By the time the 1970s arrived, Ashford & Simpson were widely coveted amidst musicians who were actively seeking out their songwriting talents in hopes of scoring a hit. Early in the decade, Ashford & Simpson were writing songs for artists like Chaka Khan, who recorded the tune “I’m Every Woman,” and Rufus, who recorded the songs “Ain’t Nothin’ But a Maybe” and “Keep it Coming.” They also wrote for The Brothers Johnson, who did a version of the A&S-penned song, “Ride-O-Rocket,” and Quincy Jones, who maximized Ashford & Simpson’s talent as songwriters and singers on his own solo outings of the 1970s.
By 1974, Ashford & Simpson were officially a couple, and decided to get married. Just before that, the soon-to-be husband and wife team resumed their career as performers that they’d begun some 10 years earlier with the initial single “I’ll Find You.” Though they had intermittently delved into performing themselves for the better part of the last decade, their songs were more commonly recognized by fellow performers than by the record-buying public. But in 1973 they released their first full-length album to critical acclaim, the soulful Gimme Something Real (Warner). After making so many other people into stars, the duo had finally attained the recognition they had been searching for. Song’s like “Have You Ever Tried It,” “Can You Make it Brother” and “Ain’t That Good Enough,” made a beautiful and subtle blend of soul gospel throughout the album. Gimme Something Real helped to define Ashford & Simpson’s sound as slick and cohesive.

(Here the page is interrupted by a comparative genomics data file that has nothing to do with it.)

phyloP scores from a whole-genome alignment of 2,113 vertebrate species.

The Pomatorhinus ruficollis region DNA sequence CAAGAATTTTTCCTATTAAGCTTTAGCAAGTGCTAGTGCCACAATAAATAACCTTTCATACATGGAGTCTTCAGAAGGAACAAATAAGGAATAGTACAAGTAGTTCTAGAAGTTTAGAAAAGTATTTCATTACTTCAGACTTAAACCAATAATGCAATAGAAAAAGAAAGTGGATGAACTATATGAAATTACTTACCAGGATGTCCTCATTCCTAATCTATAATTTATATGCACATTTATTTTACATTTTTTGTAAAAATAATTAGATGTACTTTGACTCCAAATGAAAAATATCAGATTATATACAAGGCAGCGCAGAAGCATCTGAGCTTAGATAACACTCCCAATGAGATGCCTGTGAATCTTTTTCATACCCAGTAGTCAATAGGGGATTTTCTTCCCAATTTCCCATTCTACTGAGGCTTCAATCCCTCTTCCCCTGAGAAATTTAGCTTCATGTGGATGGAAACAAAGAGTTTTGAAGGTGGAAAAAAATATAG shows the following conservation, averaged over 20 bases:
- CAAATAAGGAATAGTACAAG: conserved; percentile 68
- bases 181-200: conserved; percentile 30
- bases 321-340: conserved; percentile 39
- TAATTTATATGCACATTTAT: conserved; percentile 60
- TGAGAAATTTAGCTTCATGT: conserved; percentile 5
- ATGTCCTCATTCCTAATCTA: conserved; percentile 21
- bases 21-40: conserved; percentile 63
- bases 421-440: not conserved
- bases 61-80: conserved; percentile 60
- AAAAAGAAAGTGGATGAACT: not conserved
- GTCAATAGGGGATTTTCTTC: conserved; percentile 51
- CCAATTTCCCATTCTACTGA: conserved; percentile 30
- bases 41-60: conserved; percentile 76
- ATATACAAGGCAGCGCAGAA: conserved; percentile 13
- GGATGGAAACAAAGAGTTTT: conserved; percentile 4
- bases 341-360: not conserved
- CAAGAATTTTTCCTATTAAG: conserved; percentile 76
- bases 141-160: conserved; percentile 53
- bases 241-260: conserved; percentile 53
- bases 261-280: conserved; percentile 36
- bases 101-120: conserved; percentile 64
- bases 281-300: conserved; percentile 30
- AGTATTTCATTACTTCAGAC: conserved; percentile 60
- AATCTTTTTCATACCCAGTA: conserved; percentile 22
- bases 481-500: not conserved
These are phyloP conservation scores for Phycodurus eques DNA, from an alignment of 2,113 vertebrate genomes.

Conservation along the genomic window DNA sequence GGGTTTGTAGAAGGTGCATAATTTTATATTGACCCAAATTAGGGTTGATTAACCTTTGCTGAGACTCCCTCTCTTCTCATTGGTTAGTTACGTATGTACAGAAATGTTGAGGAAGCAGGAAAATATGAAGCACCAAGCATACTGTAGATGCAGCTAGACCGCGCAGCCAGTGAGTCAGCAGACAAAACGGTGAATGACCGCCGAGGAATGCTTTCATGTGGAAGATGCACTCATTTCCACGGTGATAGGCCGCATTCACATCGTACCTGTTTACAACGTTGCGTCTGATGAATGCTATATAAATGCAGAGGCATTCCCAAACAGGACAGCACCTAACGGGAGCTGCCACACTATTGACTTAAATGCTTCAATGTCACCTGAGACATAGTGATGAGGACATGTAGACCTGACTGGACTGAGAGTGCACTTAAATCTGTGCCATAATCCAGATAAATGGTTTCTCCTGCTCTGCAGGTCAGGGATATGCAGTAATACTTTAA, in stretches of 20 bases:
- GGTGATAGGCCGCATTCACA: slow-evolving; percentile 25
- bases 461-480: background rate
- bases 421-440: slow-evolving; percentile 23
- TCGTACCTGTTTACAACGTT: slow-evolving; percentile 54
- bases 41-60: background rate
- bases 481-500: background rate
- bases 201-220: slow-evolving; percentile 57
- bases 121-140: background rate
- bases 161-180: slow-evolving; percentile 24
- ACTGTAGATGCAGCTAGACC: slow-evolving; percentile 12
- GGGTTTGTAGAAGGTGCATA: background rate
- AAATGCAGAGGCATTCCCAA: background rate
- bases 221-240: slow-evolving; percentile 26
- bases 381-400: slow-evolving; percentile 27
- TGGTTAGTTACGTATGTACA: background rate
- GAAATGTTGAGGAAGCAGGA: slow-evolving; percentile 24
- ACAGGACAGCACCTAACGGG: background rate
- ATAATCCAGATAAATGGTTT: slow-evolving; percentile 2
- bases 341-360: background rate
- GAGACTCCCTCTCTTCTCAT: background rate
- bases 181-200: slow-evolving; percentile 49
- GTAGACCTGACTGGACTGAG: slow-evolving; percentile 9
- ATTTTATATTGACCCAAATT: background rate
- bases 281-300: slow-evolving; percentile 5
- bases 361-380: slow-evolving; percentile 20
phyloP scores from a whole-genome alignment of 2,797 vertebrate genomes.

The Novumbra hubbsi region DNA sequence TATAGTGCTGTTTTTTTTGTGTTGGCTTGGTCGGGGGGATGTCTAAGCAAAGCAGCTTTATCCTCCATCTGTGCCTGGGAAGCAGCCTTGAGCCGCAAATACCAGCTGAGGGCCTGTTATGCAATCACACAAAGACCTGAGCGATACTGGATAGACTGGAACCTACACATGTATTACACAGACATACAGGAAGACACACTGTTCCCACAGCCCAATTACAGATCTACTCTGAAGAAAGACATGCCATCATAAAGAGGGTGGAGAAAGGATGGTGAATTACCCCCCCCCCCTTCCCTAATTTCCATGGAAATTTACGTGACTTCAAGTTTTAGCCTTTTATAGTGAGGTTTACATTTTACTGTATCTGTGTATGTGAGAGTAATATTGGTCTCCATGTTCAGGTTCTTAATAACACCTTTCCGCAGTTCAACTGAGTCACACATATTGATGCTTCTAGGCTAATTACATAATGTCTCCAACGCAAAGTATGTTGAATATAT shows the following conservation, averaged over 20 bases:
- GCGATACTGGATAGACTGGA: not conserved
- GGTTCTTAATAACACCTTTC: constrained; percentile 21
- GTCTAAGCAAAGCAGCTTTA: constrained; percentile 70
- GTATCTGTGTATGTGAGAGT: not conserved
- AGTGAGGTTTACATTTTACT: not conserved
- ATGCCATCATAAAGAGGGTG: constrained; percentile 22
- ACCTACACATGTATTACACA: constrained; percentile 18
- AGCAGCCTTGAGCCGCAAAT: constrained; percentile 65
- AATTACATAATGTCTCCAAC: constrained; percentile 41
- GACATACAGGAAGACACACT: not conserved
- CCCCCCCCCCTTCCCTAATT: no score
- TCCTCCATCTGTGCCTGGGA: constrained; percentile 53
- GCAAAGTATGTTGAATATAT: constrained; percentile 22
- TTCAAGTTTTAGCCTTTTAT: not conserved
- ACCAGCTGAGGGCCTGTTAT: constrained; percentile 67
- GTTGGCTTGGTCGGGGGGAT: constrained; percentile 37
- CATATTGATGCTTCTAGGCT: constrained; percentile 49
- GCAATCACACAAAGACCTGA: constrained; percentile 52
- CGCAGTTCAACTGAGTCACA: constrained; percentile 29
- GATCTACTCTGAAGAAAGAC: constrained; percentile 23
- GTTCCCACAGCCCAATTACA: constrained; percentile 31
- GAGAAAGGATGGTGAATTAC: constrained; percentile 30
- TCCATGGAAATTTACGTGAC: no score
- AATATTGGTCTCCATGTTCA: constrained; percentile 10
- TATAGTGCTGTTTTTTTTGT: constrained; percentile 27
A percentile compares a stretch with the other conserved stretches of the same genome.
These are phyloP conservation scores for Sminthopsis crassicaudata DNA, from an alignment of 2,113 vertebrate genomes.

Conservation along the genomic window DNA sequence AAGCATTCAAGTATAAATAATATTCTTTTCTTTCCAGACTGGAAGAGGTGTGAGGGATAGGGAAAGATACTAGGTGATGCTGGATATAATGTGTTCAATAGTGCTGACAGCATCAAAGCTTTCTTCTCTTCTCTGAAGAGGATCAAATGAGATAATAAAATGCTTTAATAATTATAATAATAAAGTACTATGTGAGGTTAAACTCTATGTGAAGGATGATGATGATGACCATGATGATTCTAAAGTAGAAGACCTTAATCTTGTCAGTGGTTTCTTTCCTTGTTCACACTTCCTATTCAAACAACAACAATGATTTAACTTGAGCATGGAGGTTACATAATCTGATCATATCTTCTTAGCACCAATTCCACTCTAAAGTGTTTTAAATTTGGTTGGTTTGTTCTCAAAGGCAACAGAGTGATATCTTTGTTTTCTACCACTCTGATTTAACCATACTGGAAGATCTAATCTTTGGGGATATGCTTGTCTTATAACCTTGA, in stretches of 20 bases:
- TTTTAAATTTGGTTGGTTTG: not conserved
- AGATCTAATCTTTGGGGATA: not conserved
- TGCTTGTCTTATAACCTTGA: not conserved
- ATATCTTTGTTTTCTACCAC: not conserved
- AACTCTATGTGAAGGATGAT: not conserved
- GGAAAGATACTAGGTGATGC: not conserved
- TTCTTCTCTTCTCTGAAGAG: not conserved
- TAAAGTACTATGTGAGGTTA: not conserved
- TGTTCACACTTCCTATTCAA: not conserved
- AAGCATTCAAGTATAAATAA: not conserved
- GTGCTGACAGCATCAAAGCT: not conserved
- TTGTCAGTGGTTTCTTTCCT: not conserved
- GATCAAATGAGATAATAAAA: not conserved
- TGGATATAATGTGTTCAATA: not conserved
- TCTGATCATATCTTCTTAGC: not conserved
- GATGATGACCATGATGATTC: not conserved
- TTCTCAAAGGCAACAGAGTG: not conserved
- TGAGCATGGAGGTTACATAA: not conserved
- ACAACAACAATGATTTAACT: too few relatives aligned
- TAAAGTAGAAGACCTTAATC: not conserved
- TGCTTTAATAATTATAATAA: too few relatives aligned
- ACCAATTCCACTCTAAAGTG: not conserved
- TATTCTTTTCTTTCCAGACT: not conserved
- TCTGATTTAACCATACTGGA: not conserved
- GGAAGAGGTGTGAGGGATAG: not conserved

As prolific songwriters, it wouldn’t be long until they followed-up with I Wanna Be Selfish (1974 Warner), a record that merged disco, funk and soul.
Although the initial LP releases by Ashford & Simpson were mildly successful commercially even though they had established themselves as media darlings, it was not until 1977 that A&S scored a hit with the song, “Don’t Cost You Nothing” from one of the most memorable albums in their catalog, Send It (1977 Warner). The song climbed to #10 on the R&B charts, and the title track peaked at #15. The album sold over 500,000 copies, and it converted the production/songwriting team into undeniable performers.
In the mid-70s the duo also contributed material for the film and stage production of The Wiz.
Ashford and Simpson had finally attained star status by the early 80s on the heels of Send It and subsequent albums Is It Still Good To Ya (1978 Warner) and Stay Free (1979 Warner), but their record sales began to wane as musical tastes changed rapidly. They followed with a series of albums in the early part of the decade to varying degrees of success, including A Musical Affair (1980 Warner), which boasted the hit “Love Don’t Make It Right”; Performance (1981 Warner); Street Opera (1982 Capitol), an ambitious concept album; and High-Rise (1982 Capitol). It wouldn’t be until 1984, when they released Solid (Capitol) that the duo would be on top again. The title track topped the R&B charts, and hit #12 on the pop charts.
From the late 1980s on, as R&B tastes began to fizzle, Ashford & Simpson put out Real Love (1986 Capitol), which peaked at #12 on the R&B charts; Solid Plus Seven (1987 Capitol); and finally, after nearly a decade between albums, Been Found (1996), which came out on their own label, Hopsack & Silk, and centered around the voice of poet Maya Angelou. On August 22, 2011, Nicholas Ashoford died of complications from throat cancer. He was 70 years old.